In June 1971, The Washington Post received copies of the classified Pentagon Papers from a reliable source. Post reporters frantically gathered at editor Ben Bradlee’s house where they combed through their contents, uncovering the then-shocking revelation that presidents since Harry Truman had been concealing truths about the conflict in Vietnam—and lied to the American public about it for years. The Justice Department tried to stop the Post and its rival, The New York Times, from publishing the story, citing a violation of the Espionage Act and a risk to national security. Post publisher Katharine Graham, the first female American newspaper publisher, made a brave decision—risking everything—to publish the story. Ultimately, the Supreme Court ruled in favor of the right to publish—a major victory for freedom of the press.
It was a pivotal decision—one whose echoes resound today. In the current climate of “opinion journalism” and “fake news,” it’s hard to separate fact from fiction. Stories are polarized depending on which news outlet you choose. As a result, many organizations are opting to share their own stories, and they’re doing it across all platforms—websites, blogs, social media, e-newsletters, podcasts, and more. Here are some tips on how to be successful in creating owned content:
In memory of Chuck Stevens, father, grandfather, retired executive news editor, WPIX-TV Channel 11, New York City, and longtime anchor/reporter WHEC-TV and radio, Rochester, NY.
A colleague of mine is a huge Syracuse University basketball fan, so much so that she came into the office decked out in her orange gear when March Madness officially kicked off. She asked me if I was planning to watch the game that night, which I was, and followed up by asking how I thought the Orange would fare against TCU*. I was concise in my response, saying that I thought it would be tough, but “as long as ‘Cuse can handle the ball and defend against the other team, they have a solid chance of winning.”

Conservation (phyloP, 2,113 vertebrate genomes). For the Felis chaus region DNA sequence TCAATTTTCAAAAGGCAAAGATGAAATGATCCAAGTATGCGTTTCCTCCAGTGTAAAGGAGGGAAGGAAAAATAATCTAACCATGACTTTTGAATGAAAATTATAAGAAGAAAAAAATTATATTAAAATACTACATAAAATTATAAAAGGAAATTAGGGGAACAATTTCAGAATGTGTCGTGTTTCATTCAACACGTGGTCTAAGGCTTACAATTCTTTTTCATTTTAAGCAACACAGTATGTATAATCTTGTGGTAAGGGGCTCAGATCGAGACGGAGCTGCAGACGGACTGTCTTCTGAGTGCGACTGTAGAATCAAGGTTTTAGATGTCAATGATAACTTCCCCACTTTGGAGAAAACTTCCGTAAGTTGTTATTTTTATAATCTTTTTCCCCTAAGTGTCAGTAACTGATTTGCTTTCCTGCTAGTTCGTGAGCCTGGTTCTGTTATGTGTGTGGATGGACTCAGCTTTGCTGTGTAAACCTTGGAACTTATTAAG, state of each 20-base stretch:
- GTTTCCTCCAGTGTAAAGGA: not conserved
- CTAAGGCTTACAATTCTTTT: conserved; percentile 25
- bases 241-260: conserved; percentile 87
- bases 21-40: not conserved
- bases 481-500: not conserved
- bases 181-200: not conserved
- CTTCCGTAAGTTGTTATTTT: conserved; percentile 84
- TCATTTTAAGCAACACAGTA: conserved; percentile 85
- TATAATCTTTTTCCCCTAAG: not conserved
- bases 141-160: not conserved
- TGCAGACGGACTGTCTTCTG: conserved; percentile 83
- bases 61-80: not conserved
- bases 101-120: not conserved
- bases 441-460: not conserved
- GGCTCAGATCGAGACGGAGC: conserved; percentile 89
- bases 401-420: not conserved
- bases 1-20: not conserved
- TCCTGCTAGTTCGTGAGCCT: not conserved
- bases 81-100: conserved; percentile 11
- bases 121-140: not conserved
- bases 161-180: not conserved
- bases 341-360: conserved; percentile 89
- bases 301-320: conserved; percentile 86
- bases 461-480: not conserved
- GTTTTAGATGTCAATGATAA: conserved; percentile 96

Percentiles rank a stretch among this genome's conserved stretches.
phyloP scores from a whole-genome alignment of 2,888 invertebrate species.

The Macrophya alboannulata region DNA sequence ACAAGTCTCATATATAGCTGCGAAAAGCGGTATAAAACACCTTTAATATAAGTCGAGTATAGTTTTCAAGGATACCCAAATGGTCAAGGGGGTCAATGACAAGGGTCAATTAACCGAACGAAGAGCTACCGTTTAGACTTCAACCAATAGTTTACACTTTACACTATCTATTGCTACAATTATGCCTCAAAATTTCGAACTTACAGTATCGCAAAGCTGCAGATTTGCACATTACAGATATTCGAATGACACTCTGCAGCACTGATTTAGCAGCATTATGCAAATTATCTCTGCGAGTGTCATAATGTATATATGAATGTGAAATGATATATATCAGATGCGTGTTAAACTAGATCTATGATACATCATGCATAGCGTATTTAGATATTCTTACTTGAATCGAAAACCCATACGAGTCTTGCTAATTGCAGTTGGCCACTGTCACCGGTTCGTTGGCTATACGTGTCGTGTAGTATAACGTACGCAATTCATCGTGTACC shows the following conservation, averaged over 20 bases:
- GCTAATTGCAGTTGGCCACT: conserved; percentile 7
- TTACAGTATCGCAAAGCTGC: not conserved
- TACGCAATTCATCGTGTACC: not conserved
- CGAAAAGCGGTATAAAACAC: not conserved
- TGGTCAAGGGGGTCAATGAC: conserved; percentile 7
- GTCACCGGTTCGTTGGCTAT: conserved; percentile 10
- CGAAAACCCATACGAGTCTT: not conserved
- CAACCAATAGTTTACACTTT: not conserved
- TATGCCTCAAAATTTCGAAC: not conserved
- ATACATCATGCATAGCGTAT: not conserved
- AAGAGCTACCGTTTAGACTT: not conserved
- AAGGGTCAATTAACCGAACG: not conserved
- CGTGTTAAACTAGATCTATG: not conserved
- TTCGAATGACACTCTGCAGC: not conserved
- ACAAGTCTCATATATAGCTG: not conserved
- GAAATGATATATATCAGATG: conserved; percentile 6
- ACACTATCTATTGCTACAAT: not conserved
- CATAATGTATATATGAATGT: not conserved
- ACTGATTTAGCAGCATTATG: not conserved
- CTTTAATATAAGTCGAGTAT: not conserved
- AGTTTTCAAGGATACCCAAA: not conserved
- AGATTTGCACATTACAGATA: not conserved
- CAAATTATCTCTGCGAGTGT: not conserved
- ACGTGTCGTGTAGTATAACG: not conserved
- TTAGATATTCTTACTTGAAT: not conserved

“You don’t know anything about basketball, do you?” she asked.
A beat passed before I replied, but by then it was clear that I, in fact, know nothing about basketball.
I originally thought it was my pause that betrayed me, but really, I betrayed myself when I opened my mouth. While my response may have been concise, it was generic. It lacked insight. I couldn’t help but think how a lot of PR practitioners have surely felt the same way at some point or another in their career.
Picture this: You start working with a new client or hop onto an unfamiliar account and need to hit the ground running. The problem is that this client represents a niche or complex industry, one you have yet to learn much about. Never mind, you think, I’m a pro and can dive right in. So you draft up a pitch and start going after key trade publications. You’re firing off emails left and right, and you’re feeling productive. Cut to the offices of Respective Trade Publication Times, where Bob Woodward (not that one) is busy writing a detailed, highly technical article. Your email pops up in his inbox and, by some miracle, he reads it immediately. He then scoffs and deletes your email without any hesitation. It wasn’t poorly written, Bob thinks to himself, but this person clearly knows nothing about my industry.
Had you sat down and taken the time to familiarize yourself with this industry, this scenario could have been avoided. Instead, you dove in too quickly without doing the proper research, and now Bob Woodward thinks you’re an idiot.
PR practitioners need to be experts in every field they represent. There’s no room for any sort of pseudo-expertise, so make sure you’re taking the time to properly and thoroughly research your client and their industry. It’s easy to get caught up in the tactics, but we all need to see the forest for the trees and keep the overall strategy in mind.
That being said, I still can’t tell you about the intricacies of college basketball. But that’s on me.
By Nick Guadagnino
*The colleague in question would like to specify that SU did end up winning that game.